Of all the characters in Marvel’s pantheon, MODOK might be the last anyone would expect to get a television series, but here we are. And with the show on the way, naturally the character would get a mini-series to take advantage of it.
Sure, the series is halfway in, but let’s be real. With a cover like what Cully Hamner & Tamra Bonvillain created, it can’t help but pull you in. It’s the sort of metaphorical cover that the comic industry doesn’t do often anymore, but it tells a story on its own. Despite recommendations from colleagues at multiple sites I work for, it was this delightfully macabre image that finally pushed me over the edge.
So how does the interior- by Patton Oswalt, Jordan Blum, Scott Hepburn, Carlos Lopez, and Travis Lanham– stack up to the cover? Well it surprised me.
First of all, it’s been a long time since I’ve read a book drawn by Hepburn. His style straddles the line between Looney Tunes-esque madcap cartooning and Big Two house styles incredibly well. There’s a lot of comedy in the issue, and he sells it incredibly well, with a gloriously slapstick sensibility.
He also does a good job depicting Gwenpool’s incredibly abstract powers. The scene on Krakoa is extremely funny, and Hepburn and Lanham deserve a lot of credit for pulling off a gag using editor’s notes that could have just fallen flat. Then late in the issue, Hepburn pulls back the curtain, and lets Gwen shine as she shows off her powers in an extremely unconventional sequence.
As for the story- in which Gwenpool hunts MODOK while MODOK continues to investigate new memories he’s experienced- Blum and Oswalt give MODOK himself an emotional core that he’s seldom had before. On one level, it’s clearly anger that someone has messed with his head, but on another there’s clear pathos here. These visions he’s been seeing are of a family, and MODOK is missing something that he’s not sure if he had. The duo captures the pathos and desire for happiness really well, even if a lot of it is subtext.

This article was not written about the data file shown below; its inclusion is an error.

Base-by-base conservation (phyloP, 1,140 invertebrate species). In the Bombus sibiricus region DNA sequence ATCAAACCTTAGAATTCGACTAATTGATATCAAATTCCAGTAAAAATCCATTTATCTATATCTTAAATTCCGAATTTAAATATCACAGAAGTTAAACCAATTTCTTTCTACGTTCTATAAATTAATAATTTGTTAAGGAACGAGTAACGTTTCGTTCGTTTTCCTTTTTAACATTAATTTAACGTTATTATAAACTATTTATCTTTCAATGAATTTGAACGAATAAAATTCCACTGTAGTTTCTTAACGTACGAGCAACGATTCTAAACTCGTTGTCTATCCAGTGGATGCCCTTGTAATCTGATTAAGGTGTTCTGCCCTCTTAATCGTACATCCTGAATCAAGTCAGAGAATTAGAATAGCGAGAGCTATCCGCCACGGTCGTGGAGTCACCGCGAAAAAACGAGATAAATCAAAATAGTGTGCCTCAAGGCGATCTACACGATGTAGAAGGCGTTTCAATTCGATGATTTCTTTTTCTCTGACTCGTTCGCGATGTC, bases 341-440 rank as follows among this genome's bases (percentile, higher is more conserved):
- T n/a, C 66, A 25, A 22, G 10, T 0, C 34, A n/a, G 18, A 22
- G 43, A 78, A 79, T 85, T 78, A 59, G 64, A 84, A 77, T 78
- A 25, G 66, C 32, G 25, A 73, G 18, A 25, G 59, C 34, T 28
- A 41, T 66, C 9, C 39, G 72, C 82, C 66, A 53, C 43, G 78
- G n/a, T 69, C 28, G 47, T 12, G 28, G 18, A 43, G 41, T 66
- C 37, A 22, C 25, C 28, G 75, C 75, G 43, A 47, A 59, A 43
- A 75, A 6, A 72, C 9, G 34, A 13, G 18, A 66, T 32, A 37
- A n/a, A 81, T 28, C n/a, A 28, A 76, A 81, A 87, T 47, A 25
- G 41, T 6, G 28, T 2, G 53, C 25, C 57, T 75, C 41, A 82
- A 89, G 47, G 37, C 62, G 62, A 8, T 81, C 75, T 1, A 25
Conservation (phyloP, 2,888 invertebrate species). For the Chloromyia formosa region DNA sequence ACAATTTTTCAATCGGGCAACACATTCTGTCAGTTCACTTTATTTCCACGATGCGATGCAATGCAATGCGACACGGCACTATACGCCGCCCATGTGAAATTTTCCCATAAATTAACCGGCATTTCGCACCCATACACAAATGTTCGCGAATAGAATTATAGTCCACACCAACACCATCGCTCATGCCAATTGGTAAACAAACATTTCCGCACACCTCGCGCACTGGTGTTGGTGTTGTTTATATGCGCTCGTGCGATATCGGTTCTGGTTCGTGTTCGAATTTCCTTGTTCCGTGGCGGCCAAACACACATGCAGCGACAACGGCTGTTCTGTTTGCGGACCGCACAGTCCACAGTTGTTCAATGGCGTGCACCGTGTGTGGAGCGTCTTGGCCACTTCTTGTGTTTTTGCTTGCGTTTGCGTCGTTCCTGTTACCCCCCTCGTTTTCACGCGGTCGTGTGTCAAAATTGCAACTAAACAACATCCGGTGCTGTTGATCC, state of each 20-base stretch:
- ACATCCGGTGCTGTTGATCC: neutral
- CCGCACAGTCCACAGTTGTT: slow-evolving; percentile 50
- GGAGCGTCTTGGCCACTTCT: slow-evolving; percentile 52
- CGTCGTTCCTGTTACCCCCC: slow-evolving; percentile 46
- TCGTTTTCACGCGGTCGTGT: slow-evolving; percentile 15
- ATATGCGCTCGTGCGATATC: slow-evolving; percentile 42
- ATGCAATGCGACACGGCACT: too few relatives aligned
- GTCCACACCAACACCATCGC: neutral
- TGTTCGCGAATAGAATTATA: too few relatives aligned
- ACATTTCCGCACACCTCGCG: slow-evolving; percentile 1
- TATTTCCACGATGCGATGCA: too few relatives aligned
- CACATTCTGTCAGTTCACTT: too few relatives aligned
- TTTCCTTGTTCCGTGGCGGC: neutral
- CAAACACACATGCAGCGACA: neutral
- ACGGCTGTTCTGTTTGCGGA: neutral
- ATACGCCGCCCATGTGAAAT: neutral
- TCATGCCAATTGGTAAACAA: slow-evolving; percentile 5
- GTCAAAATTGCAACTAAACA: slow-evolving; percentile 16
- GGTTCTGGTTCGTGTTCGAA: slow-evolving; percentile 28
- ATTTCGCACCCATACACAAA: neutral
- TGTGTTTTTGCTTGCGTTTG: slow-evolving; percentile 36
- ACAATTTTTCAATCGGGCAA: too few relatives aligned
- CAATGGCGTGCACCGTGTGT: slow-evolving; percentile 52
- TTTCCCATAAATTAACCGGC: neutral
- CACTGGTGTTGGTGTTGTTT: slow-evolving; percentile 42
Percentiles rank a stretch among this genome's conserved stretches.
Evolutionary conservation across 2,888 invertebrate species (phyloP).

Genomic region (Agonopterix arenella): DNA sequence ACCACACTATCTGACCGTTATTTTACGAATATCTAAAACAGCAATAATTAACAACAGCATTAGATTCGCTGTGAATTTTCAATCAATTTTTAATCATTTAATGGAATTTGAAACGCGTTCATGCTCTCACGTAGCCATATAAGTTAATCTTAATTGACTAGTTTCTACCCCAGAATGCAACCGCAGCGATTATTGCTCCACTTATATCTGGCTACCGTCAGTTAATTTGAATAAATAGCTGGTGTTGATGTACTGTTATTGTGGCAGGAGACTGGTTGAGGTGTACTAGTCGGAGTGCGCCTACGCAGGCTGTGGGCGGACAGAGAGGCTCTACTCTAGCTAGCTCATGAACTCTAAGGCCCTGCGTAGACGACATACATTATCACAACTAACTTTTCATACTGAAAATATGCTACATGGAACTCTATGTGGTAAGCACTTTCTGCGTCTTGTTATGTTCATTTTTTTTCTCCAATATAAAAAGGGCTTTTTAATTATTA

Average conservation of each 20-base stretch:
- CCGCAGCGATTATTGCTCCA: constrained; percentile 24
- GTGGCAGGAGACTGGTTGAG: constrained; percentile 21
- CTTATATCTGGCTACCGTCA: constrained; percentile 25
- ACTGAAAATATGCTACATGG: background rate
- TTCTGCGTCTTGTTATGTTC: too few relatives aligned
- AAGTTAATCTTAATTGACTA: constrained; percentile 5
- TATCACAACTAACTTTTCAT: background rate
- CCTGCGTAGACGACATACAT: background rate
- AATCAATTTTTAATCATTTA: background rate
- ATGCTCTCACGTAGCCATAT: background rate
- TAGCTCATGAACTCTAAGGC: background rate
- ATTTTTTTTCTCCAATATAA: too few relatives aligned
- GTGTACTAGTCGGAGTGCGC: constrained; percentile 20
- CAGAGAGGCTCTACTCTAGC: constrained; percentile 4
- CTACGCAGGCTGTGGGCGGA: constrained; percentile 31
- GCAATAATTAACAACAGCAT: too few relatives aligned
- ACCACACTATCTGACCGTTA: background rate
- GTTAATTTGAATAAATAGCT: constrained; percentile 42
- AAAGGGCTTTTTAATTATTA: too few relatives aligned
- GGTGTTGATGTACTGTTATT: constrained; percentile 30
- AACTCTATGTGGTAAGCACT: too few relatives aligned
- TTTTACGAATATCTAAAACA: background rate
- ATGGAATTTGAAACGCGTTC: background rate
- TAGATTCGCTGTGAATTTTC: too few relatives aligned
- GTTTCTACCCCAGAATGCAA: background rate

I also really enjoyed how they depicted Gwenpool. At first, it seemed like a step backwards. Then as the issue progresses, they make it clear that it’s at least in part because of her past relationship with MODOK. To see the character literally stop, take a breath, and use her reality altering/fourth wall breaking powers to solve the conflict was an acknowledgement of her growth and not just a silly gag. The only issue is that the solution works better in print than it does reading the story digitally, an issue worth mentioning, but is ultimately minor.
It’s always interesting to go into a mini-series mid-stream, and it’s even better when the penultimate issue is strong enough to motivate you not just to jump on the first two issues immediately, but also get excited for the conclusion.
MODOK: Head Games #3 is available now from Marvel Comics.
Of all the characters in Marvel’s pantheon, MODOK might be the last anyone would expect to get a television series,COMICONRead More